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Two-Tier Contracting

Two-Tier Contracting

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Two-Tier Contracting

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  1. Two-Tier Contracting Presented by Bart Potter Marci Disken Scott Geist Oct. 30, 2013

  2. Two-tier contracting process • A procurement within a procurement • The first tier is similar to a typical master contract and (usually) results in a competitively pre-qualified vendor pool • The second tier involves separate competition, conducted by you, the customer, for specific work as needed, similar to a typical single contract

  3. First tier vs. second tier

  4. Why two tiers? When might the state consider two-tier contracts? • When the scope of work varies significantly from project to project • When the vendor community and/or the service or commodity is rapidly changing • When it offers savings to the state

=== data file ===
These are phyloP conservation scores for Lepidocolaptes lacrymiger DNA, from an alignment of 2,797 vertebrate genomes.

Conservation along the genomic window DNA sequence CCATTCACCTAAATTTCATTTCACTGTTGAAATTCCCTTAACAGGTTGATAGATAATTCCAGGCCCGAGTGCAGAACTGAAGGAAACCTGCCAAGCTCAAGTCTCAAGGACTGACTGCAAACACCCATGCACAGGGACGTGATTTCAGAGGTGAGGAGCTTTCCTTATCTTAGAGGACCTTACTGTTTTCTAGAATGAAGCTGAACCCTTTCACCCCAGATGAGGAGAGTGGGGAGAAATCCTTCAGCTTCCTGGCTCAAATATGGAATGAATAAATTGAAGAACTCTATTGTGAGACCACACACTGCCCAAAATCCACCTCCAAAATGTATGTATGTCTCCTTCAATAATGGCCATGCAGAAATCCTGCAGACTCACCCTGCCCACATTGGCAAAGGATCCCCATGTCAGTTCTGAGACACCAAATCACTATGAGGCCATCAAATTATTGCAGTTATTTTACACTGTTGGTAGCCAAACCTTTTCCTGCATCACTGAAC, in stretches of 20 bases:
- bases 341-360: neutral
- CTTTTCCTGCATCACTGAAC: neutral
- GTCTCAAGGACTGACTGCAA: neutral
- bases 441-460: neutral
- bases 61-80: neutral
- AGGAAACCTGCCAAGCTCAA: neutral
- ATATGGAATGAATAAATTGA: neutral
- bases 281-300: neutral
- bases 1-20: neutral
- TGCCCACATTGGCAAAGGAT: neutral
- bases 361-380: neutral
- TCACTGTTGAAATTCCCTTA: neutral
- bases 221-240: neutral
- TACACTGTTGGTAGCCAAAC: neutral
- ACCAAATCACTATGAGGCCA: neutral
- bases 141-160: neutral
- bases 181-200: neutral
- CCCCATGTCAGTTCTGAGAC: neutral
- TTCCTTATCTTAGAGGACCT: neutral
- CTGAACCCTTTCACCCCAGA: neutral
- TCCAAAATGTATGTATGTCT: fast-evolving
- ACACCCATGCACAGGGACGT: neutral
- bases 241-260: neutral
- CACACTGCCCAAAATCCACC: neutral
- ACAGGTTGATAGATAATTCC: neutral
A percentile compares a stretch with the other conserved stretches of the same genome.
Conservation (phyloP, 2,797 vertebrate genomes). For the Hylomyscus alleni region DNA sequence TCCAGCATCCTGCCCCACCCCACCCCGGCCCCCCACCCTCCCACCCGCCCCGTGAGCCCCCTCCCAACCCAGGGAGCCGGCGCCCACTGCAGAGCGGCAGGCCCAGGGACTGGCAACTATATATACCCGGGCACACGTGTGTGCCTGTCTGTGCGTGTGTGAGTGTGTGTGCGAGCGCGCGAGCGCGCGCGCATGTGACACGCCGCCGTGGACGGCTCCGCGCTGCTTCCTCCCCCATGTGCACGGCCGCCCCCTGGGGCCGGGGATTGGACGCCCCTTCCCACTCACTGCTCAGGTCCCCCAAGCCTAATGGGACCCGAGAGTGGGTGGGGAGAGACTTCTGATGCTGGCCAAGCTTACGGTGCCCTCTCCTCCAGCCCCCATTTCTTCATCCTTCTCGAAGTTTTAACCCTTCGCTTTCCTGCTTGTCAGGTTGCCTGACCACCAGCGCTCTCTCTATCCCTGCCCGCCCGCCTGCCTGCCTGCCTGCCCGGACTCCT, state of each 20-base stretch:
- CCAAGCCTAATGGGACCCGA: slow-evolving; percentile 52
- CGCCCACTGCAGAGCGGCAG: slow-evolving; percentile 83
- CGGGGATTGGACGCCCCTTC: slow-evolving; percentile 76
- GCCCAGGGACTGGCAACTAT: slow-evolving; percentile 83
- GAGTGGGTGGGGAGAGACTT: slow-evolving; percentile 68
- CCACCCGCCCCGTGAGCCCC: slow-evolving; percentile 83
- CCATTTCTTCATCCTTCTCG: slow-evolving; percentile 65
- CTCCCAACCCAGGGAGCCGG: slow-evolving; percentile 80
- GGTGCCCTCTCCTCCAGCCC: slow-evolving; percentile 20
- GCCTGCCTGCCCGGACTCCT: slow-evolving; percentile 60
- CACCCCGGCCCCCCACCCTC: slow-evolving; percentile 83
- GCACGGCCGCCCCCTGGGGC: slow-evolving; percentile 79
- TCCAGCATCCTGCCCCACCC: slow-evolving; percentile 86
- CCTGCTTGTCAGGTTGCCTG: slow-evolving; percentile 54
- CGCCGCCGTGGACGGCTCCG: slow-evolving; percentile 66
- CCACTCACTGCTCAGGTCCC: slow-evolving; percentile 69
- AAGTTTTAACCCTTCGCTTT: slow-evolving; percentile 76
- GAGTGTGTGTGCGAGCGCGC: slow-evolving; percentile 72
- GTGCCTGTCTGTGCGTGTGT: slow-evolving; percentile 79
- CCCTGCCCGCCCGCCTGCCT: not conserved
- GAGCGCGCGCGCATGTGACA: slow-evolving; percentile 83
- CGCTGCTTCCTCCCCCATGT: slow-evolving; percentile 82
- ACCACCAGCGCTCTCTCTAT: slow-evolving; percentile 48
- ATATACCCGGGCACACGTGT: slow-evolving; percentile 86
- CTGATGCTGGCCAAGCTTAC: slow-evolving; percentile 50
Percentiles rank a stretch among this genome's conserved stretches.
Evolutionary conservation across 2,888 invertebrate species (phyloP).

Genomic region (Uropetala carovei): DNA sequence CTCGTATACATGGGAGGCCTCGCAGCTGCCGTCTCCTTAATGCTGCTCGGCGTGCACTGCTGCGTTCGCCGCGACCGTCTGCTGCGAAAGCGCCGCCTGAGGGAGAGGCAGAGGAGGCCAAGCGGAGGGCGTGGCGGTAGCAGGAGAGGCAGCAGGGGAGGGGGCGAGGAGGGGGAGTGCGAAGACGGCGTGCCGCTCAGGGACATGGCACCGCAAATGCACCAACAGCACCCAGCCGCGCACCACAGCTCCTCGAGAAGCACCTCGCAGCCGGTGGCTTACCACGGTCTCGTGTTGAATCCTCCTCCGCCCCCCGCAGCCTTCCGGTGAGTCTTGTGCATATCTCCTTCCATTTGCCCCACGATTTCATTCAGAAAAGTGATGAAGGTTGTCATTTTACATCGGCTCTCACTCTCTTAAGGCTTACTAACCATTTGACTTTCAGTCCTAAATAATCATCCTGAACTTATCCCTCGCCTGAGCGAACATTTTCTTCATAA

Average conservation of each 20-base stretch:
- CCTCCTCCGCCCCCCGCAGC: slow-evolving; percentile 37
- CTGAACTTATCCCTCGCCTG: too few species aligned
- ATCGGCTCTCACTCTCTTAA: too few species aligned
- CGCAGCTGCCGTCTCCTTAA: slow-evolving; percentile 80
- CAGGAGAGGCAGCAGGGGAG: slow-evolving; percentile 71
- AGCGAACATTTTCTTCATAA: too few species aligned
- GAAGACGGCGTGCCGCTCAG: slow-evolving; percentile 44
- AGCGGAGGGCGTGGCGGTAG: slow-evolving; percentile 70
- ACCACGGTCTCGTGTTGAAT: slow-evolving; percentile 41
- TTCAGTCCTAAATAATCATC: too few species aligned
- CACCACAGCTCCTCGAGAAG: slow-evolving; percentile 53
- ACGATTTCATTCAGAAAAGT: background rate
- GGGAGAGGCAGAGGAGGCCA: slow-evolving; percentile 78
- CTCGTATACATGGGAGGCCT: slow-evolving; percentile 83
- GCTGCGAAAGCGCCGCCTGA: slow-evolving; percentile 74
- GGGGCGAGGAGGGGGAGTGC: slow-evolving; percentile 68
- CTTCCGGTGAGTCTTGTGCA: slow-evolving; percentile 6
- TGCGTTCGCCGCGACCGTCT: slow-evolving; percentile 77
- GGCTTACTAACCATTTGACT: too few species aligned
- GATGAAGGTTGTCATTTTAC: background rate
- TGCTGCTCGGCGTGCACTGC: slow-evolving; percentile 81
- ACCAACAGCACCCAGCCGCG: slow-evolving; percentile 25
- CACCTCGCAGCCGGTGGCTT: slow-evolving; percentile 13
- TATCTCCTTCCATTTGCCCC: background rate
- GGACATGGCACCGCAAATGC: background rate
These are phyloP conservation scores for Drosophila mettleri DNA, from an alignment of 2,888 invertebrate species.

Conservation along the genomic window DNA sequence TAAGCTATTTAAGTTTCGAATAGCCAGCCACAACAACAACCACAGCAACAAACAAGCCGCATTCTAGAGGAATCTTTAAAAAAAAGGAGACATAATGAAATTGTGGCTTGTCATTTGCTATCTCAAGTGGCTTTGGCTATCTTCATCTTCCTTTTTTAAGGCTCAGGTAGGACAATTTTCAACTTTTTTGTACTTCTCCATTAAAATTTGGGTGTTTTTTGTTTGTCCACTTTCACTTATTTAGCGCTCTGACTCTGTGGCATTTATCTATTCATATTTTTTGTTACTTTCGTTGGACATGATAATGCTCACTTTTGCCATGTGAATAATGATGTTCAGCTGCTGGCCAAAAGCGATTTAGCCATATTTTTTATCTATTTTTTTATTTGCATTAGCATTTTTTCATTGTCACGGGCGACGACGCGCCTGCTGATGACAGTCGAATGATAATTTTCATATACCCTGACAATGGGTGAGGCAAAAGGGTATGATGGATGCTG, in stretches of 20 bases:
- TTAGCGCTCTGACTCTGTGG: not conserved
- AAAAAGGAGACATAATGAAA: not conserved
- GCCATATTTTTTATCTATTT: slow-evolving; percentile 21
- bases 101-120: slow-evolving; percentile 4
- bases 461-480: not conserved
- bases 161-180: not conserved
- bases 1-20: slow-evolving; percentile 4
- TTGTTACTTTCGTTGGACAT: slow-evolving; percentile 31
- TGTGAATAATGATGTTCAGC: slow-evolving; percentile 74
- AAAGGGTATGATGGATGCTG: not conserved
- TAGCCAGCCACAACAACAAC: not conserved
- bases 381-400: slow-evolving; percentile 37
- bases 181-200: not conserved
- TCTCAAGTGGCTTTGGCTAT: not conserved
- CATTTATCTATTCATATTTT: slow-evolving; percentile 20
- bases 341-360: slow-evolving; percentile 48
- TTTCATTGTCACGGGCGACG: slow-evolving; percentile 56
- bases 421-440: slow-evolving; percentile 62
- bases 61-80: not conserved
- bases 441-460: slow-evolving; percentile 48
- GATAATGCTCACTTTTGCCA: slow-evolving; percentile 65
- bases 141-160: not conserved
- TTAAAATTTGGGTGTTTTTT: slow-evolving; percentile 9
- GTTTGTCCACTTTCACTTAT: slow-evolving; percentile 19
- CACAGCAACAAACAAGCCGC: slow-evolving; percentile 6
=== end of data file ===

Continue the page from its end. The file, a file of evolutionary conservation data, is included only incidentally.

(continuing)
5. Second tier time-saving tip: • Take a look at the original RFP or IFB before you begin writing your second-tier solicitation • Don’t duplicate what has been done for you already

  6. Second tier process Every two-tier contract is a little different, but there is one common denominator: • All two-tier contracts require a second-tier competitive process

  7. Point to remember You cannot just pick your vendor from the qualified vendor pool*. All vendors in the pool must be given an opportunity to win your business. * DES is considering options to allow customers to choose from a pre-qualified list if the project falls under the direct-buy limit.

  8. Changes to two-tier contracting Procurement reform is changing the look of two-tier contracts. MCC and its customers recognized the first-tier process has been lengthy for customers. Proposed changes include: • The first tier will not require customers to help evaluate bids. Customers will be asked to help develop the mandatory requirements (“checklist”) for a solicitation

  9. Changes to two-tier contracting Changes we’ve already made: • In the second tier: • Customers identify specifications and scope of work for their specific project or purchase • Customers design their own evaluation criteria, which can include references and work histories, interviews, resumes, terms and conditions, etc.

  10. Changes under consideration: Proposed changes include: • Vendor pools will have open enrollment several times a year to add established vendors to the pool

  11. Thank you Any questions? For follow-up questions: Bart Potter bart.potter@des.wa.gov Marci Disken marci.disken@des.wa.gov Scott Geist scott.geist@des.wa.gov